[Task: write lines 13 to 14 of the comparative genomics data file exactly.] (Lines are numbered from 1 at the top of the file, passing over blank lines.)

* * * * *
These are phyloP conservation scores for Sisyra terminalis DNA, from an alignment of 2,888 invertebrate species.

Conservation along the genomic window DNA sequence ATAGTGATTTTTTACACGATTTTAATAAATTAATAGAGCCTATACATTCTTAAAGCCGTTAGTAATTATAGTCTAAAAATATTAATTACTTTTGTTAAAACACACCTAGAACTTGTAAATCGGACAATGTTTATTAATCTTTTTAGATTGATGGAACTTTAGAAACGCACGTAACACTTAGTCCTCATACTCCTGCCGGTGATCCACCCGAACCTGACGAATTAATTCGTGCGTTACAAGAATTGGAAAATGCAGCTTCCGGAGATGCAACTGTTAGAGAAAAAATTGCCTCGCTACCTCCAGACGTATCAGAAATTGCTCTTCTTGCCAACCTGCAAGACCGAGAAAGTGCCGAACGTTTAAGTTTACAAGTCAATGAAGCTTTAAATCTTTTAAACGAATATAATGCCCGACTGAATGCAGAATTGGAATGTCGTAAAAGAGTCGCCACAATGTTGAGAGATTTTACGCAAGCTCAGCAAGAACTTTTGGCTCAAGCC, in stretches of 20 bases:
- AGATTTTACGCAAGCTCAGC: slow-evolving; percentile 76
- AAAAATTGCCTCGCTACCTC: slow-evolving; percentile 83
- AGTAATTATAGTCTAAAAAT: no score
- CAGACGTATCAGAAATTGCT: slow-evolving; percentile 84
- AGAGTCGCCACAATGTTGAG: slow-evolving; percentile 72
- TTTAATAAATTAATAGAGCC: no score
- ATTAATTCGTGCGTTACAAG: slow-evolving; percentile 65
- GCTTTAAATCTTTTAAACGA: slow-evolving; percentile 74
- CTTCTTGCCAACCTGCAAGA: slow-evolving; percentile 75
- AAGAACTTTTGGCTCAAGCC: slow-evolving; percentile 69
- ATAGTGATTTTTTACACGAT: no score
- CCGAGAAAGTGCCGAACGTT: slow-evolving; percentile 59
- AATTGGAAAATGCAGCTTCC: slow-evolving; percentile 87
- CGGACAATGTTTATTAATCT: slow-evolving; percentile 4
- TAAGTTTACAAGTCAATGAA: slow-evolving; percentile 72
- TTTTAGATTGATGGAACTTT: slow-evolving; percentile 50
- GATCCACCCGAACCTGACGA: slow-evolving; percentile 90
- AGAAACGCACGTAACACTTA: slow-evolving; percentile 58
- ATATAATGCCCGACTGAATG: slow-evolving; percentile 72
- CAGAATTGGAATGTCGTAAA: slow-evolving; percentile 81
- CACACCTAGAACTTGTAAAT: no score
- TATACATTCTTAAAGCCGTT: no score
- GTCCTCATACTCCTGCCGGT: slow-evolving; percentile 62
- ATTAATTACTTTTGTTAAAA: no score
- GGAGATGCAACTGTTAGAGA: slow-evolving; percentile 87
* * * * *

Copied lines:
- ATAGTGATTTTTTACACGAT: no score
- CCGAGAAAGTGCCGAACGTT: slow-evolving; percentile 59